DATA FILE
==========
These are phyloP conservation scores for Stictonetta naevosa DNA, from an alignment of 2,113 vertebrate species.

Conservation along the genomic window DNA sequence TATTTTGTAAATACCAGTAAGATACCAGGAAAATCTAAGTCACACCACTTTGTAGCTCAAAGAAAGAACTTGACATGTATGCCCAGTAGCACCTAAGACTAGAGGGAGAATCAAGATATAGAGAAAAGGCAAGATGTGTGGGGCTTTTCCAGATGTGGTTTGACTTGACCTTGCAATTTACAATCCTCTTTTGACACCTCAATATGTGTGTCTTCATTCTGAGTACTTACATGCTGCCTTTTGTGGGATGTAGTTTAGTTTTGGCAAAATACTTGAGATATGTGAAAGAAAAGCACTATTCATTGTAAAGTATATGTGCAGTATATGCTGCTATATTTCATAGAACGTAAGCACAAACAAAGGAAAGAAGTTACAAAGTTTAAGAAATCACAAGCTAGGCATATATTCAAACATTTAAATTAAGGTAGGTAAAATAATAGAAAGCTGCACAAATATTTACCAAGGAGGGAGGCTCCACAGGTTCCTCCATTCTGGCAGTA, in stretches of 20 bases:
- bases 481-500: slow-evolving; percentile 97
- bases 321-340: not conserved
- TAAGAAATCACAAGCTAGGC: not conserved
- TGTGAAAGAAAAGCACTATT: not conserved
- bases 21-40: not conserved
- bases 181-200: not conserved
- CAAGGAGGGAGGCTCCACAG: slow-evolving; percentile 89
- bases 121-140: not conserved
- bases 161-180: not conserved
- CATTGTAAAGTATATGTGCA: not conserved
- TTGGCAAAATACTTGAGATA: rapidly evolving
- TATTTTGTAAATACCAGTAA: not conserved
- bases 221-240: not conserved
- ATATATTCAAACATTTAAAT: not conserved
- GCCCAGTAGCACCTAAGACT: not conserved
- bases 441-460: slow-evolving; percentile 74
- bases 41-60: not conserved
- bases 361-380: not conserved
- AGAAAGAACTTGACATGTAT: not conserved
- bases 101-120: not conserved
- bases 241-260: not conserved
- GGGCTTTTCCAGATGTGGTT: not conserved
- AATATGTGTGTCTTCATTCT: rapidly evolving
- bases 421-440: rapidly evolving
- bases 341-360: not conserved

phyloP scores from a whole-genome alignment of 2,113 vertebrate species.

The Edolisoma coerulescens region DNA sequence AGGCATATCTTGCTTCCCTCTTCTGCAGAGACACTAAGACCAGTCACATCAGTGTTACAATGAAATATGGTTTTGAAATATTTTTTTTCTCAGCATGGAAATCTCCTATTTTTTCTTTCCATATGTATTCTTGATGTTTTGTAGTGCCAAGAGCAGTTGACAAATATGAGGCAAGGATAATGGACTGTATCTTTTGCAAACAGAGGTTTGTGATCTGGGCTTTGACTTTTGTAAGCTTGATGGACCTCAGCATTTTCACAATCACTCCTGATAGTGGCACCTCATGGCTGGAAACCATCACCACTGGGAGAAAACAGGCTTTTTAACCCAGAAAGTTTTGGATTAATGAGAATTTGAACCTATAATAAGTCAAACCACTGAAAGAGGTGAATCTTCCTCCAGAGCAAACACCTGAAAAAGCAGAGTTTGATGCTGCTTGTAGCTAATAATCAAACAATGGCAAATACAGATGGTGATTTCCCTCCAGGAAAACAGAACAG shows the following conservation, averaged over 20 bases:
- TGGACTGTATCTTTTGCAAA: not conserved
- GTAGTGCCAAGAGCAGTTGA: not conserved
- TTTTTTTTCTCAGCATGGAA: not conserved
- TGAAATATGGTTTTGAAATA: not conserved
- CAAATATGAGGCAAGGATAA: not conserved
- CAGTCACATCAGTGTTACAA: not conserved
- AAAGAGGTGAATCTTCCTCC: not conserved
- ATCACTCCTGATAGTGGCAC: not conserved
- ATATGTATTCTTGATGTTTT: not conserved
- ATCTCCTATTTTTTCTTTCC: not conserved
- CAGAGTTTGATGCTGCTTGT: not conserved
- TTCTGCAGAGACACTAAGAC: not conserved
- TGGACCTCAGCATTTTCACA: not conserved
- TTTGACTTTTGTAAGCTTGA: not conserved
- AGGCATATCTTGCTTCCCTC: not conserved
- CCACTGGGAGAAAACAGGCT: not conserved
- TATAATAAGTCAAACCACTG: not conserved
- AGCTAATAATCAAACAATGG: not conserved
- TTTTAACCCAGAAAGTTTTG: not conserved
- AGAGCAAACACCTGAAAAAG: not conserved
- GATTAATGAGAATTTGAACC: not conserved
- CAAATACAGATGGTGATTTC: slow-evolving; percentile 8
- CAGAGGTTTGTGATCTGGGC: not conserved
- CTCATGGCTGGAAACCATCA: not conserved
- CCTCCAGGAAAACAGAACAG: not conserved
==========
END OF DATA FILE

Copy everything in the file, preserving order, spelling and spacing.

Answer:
These are phyloP conservation scores for Stictonetta naevosa DNA, from an alignment of 2,113 vertebrate species.

Conservation along the genomic window DNA sequence TATTTTGTAAATACCAGTAAGATACCAGGAAAATCTAAGTCACACCACTTTGTAGCTCAAAGAAAGAACTTGACATGTATGCCCAGTAGCACCTAAGACTAGAGGGAGAATCAAGATATAGAGAAAAGGCAAGATGTGTGGGGCTTTTCCAGATGTGGTTTGACTTGACCTTGCAATTTACAATCCTCTTTTGACACCTCAATATGTGTGTCTTCATTCTGAGTACTTACATGCTGCCTTTTGTGGGATGTAGTTTAGTTTTGGCAAAATACTTGAGATATGTGAAAGAAAAGCACTATTCATTGTAAAGTATATGTGCAGTATATGCTGCTATATTTCATAGAACGTAAGCACAAACAAAGGAAAGAAGTTACAAAGTTTAAGAAATCACAAGCTAGGCATATATTCAAACATTTAAATTAAGGTAGGTAAAATAATAGAAAGCTGCACAAATATTTACCAAGGAGGGAGGCTCCACAGGTTCCTCCATTCTGGCAGTA, in stretches of 20 bases:
- bases 481-500: slow-evolving; percentile 97
- bases 321-340: not conserved
- TAAGAAATCACAAGCTAGGC: not conserved
- TGTGAAAGAAAAGCACTATT: not conserved
- bases 21-40: not conserved
- bases 181-200: not conserved
- CAAGGAGGGAGGCTCCACAG: slow-evolving; percentile 89
- bases 121-140: not conserved
- bases 161-180: not conserved
- CATTGTAAAGTATATGTGCA: not conserved
- TTGGCAAAATACTTGAGATA: rapidly evolving
- TATTTTGTAAATACCAGTAA: not conserved
- bases 221-240: not conserved
- ATATATTCAAACATTTAAAT: not conserved
- GCCCAGTAGCACCTAAGACT: not conserved
- bases 441-460: slow-evolving; percentile 74
- bases 41-60: not conserved
- bases 361-380: not conserved
- AGAAAGAACTTGACATGTAT: not conserved
- bases 101-120: not conserved
- bases 241-260: not conserved
- GGGCTTTTCCAGATGTGGTT: not conserved
- AATATGTGTGTCTTCATTCT: rapidly evolving
- bases 421-440: rapidly evolving
- bases 341-360: not conserved

phyloP scores from a whole-genome alignment of 2,113 vertebrate species.

The Edolisoma coerulescens region DNA sequence AGGCATATCTTGCTTCCCTCTTCTGCAGAGACACTAAGACCAGTCACATCAGTGTTACAATGAAATATGGTTTTGAAATATTTTTTTTCTCAGCATGGAAATCTCCTATTTTTTCTTTCCATATGTATTCTTGATGTTTTGTAGTGCCAAGAGCAGTTGACAAATATGAGGCAAGGATAATGGACTGTATCTTTTGCAAACAGAGGTTTGTGATCTGGGCTTTGACTTTTGTAAGCTTGATGGACCTCAGCATTTTCACAATCACTCCTGATAGTGGCACCTCATGGCTGGAAACCATCACCACTGGGAGAAAACAGGCTTTTTAACCCAGAAAGTTTTGGATTAATGAGAATTTGAACCTATAATAAGTCAAACCACTGAAAGAGGTGAATCTTCCTCCAGAGCAAACACCTGAAAAAGCAGAGTTTGATGCTGCTTGTAGCTAATAATCAAACAATGGCAAATACAGATGGTGATTTCCCTCCAGGAAAACAGAACAG shows the following conservation, averaged over 20 bases:
- TGGACTGTATCTTTTGCAAA: not conserved
- GTAGTGCCAAGAGCAGTTGA: not conserved
- TTTTTTTTCTCAGCATGGAA: not conserved
- TGAAATATGGTTTTGAAATA: not conserved
- CAAATATGAGGCAAGGATAA: not conserved
- CAGTCACATCAGTGTTACAA: not conserved
- AAAGAGGTGAATCTTCCTCC: not conserved
- ATCACTCCTGATAGTGGCAC: not conserved
- ATATGTATTCTTGATGTTTT: not conserved
- ATCTCCTATTTTTTCTTTCC: not conserved
- CAGAGTTTGATGCTGCTTGT: not conserved
- TTCTGCAGAGACACTAAGAC: not conserved
- TGGACCTCAGCATTTTCACA: not conserved
- TTTGACTTTTGTAAGCTTGA: not conserved
- AGGCATATCTTGCTTCCCTC: not conserved
- CCACTGGGAGAAAACAGGCT: not conserved
- TATAATAAGTCAAACCACTG: not conserved
- AGCTAATAATCAAACAATGG: not conserved
- TTTTAACCCAGAAAGTTTTG: not conserved
- AGAGCAAACACCTGAAAAAG: not conserved
- GATTAATGAGAATTTGAACC: not conserved
- CAAATACAGATGGTGATTTC: slow-evolving; percentile 8
- CAGAGGTTTGTGATCTGGGC: not conserved
- CTCATGGCTGGAAACCATCA: not conserved
- CCTCCAGGAAAACAGAACAG: not conserved